Employment Law

Ontario teachers strike and taking kids to work – Global News

ontario teachers strike

Ontario Teachers Strike, Childcare and Employees

The Ontario teachers strike is forcing working parents across the province to find last-minute childcare alternatives for their children.

The following teachers and their unions will be holding strikes in the coming week:

  • Elementary Teachers’ Federation of Ontario (Toronto, York Region and Ottawa-Carleton boards) on Monday, January 20, 2020;
  • Ontario Secondary School Teachers’ Federation and Ontario English Catholic Teachers’ Association on Tuesday, January 21 2020

The Ontario government is offering to pay $25 to $60 per day to parents who need to find childcare options for their offspring. Unfortunately, many affected families may find it difficult to secure last-minute arrangements for their kids.

What options do parents have if they are unable to find a daycare or sitter for their child during a teacher strike in Ontario?

WATCH: Partner Jon Pinkus was an employment lawyer on CP24 where he discussed employee rights during the strike.

Employee rights during an Ontario teachers strike

Under the Ontario Human Rights Code, an employer must accommodate an employee’s family status.

“Family status is a protected human right in every province and territory across Canada. It is part of the Human Rights Code,” employment lawyer Lior Samfiru, partner at Samfiru Tumarkin LLP, told Global News’ Meghan Collie.

Caregiving needs and obligations are a key component of family status. An employer has a duty to accommodate an employee’s caregiving needs. An employer does not have to make accommodations if they result in an undue hardship on the employer.

Can I bring my child to work if I can’t find childcare during a strike?

You may be able to bring your child to work if you are unable to find another solution. However, your ability to bring your child to work during an Ontario teachers strike will depend on where you work, and your employer’s ability to accommodate.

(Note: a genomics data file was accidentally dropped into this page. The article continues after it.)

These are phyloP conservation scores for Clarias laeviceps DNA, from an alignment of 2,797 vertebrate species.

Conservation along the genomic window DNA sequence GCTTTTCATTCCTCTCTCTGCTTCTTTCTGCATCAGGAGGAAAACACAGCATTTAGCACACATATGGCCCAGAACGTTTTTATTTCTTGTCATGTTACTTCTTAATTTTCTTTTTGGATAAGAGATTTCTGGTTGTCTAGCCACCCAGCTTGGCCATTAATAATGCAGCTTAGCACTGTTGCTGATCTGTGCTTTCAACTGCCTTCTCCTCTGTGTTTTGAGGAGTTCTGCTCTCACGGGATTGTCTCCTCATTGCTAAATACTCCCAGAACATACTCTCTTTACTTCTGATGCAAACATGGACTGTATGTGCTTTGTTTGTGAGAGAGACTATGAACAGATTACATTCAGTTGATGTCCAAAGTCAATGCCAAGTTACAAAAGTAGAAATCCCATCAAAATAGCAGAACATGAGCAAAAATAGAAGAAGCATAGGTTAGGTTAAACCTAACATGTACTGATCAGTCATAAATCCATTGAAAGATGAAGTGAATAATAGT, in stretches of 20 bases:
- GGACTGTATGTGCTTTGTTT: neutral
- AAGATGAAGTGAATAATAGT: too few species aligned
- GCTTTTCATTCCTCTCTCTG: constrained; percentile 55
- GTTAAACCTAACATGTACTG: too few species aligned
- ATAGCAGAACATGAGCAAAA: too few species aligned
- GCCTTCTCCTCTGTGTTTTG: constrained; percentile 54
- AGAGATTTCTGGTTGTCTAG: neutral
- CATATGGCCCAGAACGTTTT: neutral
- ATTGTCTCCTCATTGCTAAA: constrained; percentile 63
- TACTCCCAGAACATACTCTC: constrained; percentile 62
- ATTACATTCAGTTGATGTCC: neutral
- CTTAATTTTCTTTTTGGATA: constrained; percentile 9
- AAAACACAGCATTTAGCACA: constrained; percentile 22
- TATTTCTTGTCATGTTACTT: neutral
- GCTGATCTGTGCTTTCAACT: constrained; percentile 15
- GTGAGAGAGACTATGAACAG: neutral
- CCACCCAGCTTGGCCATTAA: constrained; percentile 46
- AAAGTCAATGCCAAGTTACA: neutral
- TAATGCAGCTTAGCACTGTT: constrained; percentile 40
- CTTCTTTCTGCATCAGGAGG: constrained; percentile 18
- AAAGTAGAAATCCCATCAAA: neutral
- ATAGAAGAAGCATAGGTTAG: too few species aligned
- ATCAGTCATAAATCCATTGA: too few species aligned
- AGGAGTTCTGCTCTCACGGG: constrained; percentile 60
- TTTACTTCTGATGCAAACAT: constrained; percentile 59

Some workplaces, such as a larger traditional office environment, may be able to accommodate children easier than others.

Safety is a chief concern. For instance, a factory assembly line or fast food restaurant are not safe childcare options.

Children are known to disrupt their surrounding environment, and therefore require constant supervision. For smaller workplaces, these distractions may interfere with work productivity, making accommodation by the employer difficult.

Ask your employer for permission to bring your child to work. If there is a past history of the employer allowing parents to bring their kids to work, you may get approval to do so in this situation.

“Instead of allowing you to bring your child to work, your employer may offer you accommodation in another form, like working from home or a day off. It’s not necessarily up to the employee to decide the best form of accommodation,” Samfiru told GlobalNews.ca

“The employer gets to decide that, as long as the need — which is to care for the child — is met.”

My employer won’t let me take my child to work, or take time off work. What should I do?

Employees must do their best to find childcare options before seeking accommodation from their employer. If you exhaust your options, your employer must comply with your request, unless they can make a case for undue hardship.

If your employer denies accommodation, they are in violation of the Human Rights Code. You can file a human rights complaint with the Human Rights Tribunal of Ontario (HRTO).

Samfiru told GlobalNews.ca that for individuals who wish to remain employed by the company, a human rights complaint is an unrealistic option.

“In my experience, a lot of employers end up getting away with not providing accommodation for that reason,” he said.

“There’s no easy way for an employee to hold the employer accountable.”

How a Human Rights Lawyer can help

If your employer refuses to accommodate your childcare needs, or a physical or psychological disability, you should contact the Ontario human rights lawyers at Samfiru Tumarkin LLP. We have the experience and expertise required to hold your employer accountable.

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